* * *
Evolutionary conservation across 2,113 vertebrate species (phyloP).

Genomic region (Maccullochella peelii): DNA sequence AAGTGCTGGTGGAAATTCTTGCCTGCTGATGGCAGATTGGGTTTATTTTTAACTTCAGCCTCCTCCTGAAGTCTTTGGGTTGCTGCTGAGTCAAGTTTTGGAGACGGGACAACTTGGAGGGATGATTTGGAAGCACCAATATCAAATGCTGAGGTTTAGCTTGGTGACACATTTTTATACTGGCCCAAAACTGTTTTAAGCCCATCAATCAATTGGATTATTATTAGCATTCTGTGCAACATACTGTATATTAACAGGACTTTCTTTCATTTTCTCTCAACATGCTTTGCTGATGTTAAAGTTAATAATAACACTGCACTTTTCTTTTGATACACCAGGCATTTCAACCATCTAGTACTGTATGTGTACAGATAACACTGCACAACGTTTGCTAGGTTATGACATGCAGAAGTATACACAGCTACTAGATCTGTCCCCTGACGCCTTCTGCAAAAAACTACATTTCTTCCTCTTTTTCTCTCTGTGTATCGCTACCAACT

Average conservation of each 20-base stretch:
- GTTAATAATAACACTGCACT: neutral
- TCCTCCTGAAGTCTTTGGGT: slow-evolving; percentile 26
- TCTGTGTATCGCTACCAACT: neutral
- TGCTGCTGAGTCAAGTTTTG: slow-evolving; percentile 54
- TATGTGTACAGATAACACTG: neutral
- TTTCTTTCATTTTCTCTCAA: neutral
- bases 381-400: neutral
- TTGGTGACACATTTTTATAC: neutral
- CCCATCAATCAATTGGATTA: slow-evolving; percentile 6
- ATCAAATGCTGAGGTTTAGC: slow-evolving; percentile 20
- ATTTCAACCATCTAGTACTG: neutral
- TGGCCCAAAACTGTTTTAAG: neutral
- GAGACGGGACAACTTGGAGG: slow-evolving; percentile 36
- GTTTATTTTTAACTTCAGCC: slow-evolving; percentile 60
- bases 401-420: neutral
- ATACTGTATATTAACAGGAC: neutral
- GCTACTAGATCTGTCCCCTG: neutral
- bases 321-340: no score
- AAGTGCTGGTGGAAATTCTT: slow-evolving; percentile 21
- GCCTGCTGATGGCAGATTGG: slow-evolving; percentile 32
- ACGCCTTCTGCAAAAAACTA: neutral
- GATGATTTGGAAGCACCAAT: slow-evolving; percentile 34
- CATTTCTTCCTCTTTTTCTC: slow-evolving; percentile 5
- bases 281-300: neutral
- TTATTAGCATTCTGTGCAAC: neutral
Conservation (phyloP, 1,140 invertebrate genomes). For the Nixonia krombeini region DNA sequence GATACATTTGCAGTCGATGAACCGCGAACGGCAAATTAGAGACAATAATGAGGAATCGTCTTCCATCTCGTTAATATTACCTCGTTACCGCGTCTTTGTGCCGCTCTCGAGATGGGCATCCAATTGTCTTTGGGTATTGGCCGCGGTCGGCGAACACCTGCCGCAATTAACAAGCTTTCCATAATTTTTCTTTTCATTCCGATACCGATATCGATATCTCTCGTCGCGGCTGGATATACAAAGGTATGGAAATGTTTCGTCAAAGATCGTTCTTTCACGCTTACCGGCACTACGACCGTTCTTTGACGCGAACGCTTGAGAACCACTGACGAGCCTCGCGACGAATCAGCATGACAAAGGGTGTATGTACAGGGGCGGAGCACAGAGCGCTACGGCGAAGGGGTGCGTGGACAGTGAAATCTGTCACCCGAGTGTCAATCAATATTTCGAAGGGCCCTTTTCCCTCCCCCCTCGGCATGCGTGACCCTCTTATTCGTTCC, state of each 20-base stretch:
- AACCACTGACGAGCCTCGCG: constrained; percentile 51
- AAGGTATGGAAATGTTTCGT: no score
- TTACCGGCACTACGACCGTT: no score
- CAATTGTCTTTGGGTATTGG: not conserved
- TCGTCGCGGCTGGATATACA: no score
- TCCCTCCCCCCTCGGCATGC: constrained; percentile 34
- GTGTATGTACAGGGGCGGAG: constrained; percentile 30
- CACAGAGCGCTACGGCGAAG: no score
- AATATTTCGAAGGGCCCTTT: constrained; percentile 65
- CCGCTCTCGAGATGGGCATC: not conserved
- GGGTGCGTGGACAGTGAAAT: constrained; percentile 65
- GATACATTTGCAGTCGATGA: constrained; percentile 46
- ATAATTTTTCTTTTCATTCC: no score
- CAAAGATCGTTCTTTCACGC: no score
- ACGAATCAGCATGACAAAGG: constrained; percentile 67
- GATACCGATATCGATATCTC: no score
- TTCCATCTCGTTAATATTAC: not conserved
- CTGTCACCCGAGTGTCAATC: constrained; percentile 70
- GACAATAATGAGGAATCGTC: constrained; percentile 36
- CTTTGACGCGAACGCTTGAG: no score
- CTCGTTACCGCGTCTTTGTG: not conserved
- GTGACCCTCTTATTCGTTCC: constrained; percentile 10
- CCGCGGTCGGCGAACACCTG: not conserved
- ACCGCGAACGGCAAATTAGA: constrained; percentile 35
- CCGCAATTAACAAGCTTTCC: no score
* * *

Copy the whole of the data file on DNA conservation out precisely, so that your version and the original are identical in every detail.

Evolutionary conservation across 2,113 vertebrate species (phyloP).

Genomic region (Maccullochella peelii): DNA sequence AAGTGCTGGTGGAAATTCTTGCCTGCTGATGGCAGATTGGGTTTATTTTTAACTTCAGCCTCCTCCTGAAGTCTTTGGGTTGCTGCTGAGTCAAGTTTTGGAGACGGGACAACTTGGAGGGATGATTTGGAAGCACCAATATCAAATGCTGAGGTTTAGCTTGGTGACACATTTTTATACTGGCCCAAAACTGTTTTAAGCCCATCAATCAATTGGATTATTATTAGCATTCTGTGCAACATACTGTATATTAACAGGACTTTCTTTCATTTTCTCTCAACATGCTTTGCTGATGTTAAAGTTAATAATAACACTGCACTTTTCTTTTGATACACCAGGCATTTCAACCATCTAGTACTGTATGTGTACAGATAACACTGCACAACGTTTGCTAGGTTATGACATGCAGAAGTATACACAGCTACTAGATCTGTCCCCTGACGCCTTCTGCAAAAAACTACATTTCTTCCTCTTTTTCTCTCTGTGTATCGCTACCAACT

Average conservation of each 20-base stretch:
- GTTAATAATAACACTGCACT: neutral
- TCCTCCTGAAGTCTTTGGGT: slow-evolving; percentile 26
- TCTGTGTATCGCTACCAACT: neutral
- TGCTGCTGAGTCAAGTTTTG: slow-evolving; percentile 54
- TATGTGTACAGATAACACTG: neutral
- TTTCTTTCATTTTCTCTCAA: neutral
- bases 381-400: neutral
- TTGGTGACACATTTTTATAC: neutral
- CCCATCAATCAATTGGATTA: slow-evolving; percentile 6
- ATCAAATGCTGAGGTTTAGC: slow-evolving; percentile 20
- ATTTCAACCATCTAGTACTG: neutral
- TGGCCCAAAACTGTTTTAAG: neutral
- GAGACGGGACAACTTGGAGG: slow-evolving; percentile 36
- GTTTATTTTTAACTTCAGCC: slow-evolving; percentile 60
- bases 401-420: neutral
- ATACTGTATATTAACAGGAC: neutral
- GCTACTAGATCTGTCCCCTG: neutral
- bases 321-340: no score
- AAGTGCTGGTGGAAATTCTT: slow-evolving; percentile 21
- GCCTGCTGATGGCAGATTGG: slow-evolving; percentile 32
- ACGCCTTCTGCAAAAAACTA: neutral
- GATGATTTGGAAGCACCAAT: slow-evolving; percentile 34
- CATTTCTTCCTCTTTTTCTC: slow-evolving; percentile 5
- bases 281-300: neutral
- TTATTAGCATTCTGTGCAAC: neutral
Conservation (phyloP, 1,140 invertebrate genomes). For the Nixonia krombeini region DNA sequence GATACATTTGCAGTCGATGAACCGCGAACGGCAAATTAGAGACAATAATGAGGAATCGTCTTCCATCTCGTTAATATTACCTCGTTACCGCGTCTTTGTGCCGCTCTCGAGATGGGCATCCAATTGTCTTTGGGTATTGGCCGCGGTCGGCGAACACCTGCCGCAATTAACAAGCTTTCCATAATTTTTCTTTTCATTCCGATACCGATATCGATATCTCTCGTCGCGGCTGGATATACAAAGGTATGGAAATGTTTCGTCAAAGATCGTTCTTTCACGCTTACCGGCACTACGACCGTTCTTTGACGCGAACGCTTGAGAACCACTGACGAGCCTCGCGACGAATCAGCATGACAAAGGGTGTATGTACAGGGGCGGAGCACAGAGCGCTACGGCGAAGGGGTGCGTGGACAGTGAAATCTGTCACCCGAGTGTCAATCAATATTTCGAAGGGCCCTTTTCCCTCCCCCCTCGGCATGCGTGACCCTCTTATTCGTTCC, state of each 20-base stretch:
- AACCACTGACGAGCCTCGCG: constrained; percentile 51
- AAGGTATGGAAATGTTTCGT: no score
- TTACCGGCACTACGACCGTT: no score
- CAATTGTCTTTGGGTATTGG: not conserved
- TCGTCGCGGCTGGATATACA: no score
- TCCCTCCCCCCTCGGCATGC: constrained; percentile 34
- GTGTATGTACAGGGGCGGAG: constrained; percentile 30
- CACAGAGCGCTACGGCGAAG: no score
- AATATTTCGAAGGGCCCTTT: constrained; percentile 65
- CCGCTCTCGAGATGGGCATC: not conserved
- GGGTGCGTGGACAGTGAAAT: constrained; percentile 65
- GATACATTTGCAGTCGATGA: constrained; percentile 46
- ATAATTTTTCTTTTCATTCC: no score
- CAAAGATCGTTCTTTCACGC: no score
- ACGAATCAGCATGACAAAGG: constrained; percentile 67
- GATACCGATATCGATATCTC: no score
- TTCCATCTCGTTAATATTAC: not conserved
- CTGTCACCCGAGTGTCAATC: constrained; percentile 70
- GACAATAATGAGGAATCGTC: constrained; percentile 36
- CTTTGACGCGAACGCTTGAG: no score
- CTCGTTACCGCGTCTTTGTG: not conserved
- GTGACCCTCTTATTCGTTCC: constrained; percentile 10
- CCGCGGTCGGCGAACACCTG: not conserved
- ACCGCGAACGGCAAATTAGA: constrained; percentile 35
- CCGCAATTAACAAGCTTTCC: no score